I loved camp as a kid. Girl Scout camp, YMCA day camp, overnight camp: I did it all and loved (almost) every minute of it. I’m sure my fond memories of being a camper contribute to my enthusiasm for camp as an adult and parent. But it’s when I am wearing my psychologist hat that I am most enthusiastic about the benefits of summer camp for kids:
Learning new (and unusual?) things.Â Not all kids thrive in the traditional school environment.Â In addition, some don’t find a true passion amongst the classes and clubs offered there.Â Summer camps can provide an opportunity for kids to explore a new interest.Â Some of the most interesting offerings I’ve seen in my area include show choir camp, Mine Craft camp, and Egyptian history camp. Who knew?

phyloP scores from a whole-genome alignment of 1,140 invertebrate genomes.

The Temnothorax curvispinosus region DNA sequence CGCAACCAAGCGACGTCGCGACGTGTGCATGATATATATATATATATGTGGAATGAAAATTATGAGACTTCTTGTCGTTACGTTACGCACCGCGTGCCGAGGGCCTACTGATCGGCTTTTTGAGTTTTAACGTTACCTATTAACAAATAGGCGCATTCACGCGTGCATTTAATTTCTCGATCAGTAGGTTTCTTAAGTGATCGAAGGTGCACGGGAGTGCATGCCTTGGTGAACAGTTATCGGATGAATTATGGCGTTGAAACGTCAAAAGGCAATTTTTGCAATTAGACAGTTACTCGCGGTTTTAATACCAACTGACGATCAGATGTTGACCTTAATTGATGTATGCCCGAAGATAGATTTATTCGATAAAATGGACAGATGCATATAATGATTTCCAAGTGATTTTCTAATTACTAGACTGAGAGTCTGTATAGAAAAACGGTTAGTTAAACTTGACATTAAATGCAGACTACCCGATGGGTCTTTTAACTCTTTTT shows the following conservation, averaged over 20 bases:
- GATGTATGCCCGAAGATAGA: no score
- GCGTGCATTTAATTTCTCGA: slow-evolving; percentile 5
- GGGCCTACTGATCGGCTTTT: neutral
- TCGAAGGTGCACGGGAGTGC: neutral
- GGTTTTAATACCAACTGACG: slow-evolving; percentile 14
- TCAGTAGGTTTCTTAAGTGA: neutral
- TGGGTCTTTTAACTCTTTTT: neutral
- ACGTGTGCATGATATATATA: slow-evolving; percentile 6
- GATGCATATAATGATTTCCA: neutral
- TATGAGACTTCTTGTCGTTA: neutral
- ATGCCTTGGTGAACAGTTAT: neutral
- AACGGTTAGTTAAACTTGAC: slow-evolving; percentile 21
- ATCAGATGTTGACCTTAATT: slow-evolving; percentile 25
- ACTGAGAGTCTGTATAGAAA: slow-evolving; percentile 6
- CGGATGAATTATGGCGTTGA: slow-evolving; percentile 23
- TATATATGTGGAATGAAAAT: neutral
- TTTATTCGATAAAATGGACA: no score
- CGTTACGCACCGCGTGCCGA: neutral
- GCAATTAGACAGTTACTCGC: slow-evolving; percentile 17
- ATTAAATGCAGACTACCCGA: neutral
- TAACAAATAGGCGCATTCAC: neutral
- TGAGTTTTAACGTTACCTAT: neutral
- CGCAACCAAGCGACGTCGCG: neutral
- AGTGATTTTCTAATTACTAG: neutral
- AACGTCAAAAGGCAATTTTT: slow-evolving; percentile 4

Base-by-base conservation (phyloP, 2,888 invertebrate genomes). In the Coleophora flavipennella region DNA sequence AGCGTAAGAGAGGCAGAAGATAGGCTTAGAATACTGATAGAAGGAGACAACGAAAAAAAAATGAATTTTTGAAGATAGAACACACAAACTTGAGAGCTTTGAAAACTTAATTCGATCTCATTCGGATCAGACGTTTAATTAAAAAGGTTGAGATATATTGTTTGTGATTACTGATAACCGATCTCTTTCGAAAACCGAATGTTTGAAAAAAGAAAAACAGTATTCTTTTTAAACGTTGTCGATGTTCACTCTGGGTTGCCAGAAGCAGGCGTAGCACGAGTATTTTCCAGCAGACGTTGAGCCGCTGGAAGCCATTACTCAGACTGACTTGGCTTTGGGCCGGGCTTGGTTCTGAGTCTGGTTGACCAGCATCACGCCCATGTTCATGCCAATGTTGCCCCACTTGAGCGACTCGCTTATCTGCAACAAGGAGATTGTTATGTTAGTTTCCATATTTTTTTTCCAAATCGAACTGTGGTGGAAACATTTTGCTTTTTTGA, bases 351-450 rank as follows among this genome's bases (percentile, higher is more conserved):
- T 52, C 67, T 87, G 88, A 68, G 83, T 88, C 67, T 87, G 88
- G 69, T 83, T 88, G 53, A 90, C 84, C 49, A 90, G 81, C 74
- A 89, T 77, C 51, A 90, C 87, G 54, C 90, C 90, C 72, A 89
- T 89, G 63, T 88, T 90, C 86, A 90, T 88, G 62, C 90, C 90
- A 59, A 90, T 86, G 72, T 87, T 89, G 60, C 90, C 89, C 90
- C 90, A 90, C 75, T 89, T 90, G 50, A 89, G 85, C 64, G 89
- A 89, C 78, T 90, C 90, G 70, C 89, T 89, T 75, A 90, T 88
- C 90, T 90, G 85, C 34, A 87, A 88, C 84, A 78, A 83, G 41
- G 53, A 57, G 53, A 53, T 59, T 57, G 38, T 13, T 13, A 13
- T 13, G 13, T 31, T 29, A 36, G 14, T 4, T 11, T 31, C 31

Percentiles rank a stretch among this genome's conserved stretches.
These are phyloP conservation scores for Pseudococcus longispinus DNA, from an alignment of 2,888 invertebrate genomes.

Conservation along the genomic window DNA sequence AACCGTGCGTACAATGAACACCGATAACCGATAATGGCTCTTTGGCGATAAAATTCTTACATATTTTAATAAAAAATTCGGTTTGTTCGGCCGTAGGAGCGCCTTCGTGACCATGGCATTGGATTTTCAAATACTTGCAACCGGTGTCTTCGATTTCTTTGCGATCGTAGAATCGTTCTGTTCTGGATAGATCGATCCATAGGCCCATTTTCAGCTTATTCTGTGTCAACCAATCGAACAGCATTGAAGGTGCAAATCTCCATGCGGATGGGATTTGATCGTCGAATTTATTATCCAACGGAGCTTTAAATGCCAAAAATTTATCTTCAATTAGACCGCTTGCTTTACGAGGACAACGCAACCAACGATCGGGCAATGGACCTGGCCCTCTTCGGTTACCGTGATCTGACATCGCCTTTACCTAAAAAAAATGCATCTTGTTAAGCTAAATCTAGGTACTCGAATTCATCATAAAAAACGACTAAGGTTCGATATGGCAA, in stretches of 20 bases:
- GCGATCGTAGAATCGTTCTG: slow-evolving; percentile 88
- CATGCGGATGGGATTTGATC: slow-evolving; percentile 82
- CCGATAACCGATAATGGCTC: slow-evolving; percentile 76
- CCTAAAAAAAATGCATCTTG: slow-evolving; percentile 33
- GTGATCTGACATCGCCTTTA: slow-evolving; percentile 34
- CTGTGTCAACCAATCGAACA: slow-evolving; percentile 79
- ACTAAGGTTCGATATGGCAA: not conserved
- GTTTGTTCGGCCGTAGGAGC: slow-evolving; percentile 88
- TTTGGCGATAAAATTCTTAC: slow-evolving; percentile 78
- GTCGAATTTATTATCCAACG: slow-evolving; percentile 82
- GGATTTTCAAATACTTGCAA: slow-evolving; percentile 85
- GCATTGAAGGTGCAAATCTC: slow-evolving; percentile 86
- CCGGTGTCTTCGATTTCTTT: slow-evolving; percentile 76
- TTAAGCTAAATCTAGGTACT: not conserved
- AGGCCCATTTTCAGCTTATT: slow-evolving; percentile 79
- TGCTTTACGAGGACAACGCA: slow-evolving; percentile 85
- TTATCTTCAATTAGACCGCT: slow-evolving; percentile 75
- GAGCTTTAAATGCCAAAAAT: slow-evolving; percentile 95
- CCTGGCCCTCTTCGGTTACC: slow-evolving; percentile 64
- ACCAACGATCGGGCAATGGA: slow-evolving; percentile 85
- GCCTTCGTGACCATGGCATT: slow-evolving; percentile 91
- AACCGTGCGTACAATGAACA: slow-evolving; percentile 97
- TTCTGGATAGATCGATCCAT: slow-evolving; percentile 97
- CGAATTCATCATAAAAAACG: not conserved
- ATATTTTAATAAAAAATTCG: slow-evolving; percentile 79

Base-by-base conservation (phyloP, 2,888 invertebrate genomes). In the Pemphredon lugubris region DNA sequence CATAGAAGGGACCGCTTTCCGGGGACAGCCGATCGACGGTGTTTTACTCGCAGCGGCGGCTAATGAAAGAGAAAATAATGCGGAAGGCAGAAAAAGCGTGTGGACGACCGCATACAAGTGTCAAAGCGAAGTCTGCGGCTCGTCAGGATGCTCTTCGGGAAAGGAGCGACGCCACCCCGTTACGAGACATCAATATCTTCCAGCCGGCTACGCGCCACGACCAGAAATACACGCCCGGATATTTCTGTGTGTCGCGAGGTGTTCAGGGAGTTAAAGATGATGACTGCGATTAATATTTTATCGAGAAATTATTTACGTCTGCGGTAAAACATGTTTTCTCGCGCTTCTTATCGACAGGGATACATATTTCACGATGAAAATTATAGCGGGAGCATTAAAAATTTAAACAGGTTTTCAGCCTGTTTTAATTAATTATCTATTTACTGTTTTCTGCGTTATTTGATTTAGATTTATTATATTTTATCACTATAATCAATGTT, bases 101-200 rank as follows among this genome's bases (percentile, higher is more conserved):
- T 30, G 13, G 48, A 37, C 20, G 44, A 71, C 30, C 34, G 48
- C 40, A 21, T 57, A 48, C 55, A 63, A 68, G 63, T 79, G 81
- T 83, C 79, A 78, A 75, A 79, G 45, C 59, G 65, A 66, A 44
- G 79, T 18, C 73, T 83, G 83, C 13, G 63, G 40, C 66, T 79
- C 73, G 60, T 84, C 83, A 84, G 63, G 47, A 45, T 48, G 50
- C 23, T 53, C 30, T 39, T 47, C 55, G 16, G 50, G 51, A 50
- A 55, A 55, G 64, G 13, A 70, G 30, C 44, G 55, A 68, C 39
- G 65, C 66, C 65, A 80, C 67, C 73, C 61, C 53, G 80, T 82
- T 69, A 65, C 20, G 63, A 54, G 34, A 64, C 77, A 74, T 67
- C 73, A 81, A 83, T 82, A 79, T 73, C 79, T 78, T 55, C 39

Staying in the groove.Â The often-times relaxed schedules of summer can be wonderful, but we don’t want our kids’ brains to waste away too much!Â A few hours at a camp helps their minds (and bodies) stay active, and oftentimes makes it easier to transition back to school schedules when fall comes around.
Living outside the cliques.Â Even if your kiddo doesn’t struggle with “friend issues,” summer camps can be a great opportunity to interact with kids from other schools, backgrounds, interests and abilities.Â This can often be a welcome relief from living in the cliques or groups in which they normally reside.
Practicing social skills.Â Learning how to meet people, make friends, and interact in unfamiliar settings are critical life skills. Summer camps can be great, low-risk opportunities to work on these things. Pushing ourselves slightly outside of our comfort zones can very often be a wonderful thing!
Want to sign your child up for camp but feel worried about how you’ll cope? Check out the American Psychological Association’s article on managing summer camp worries.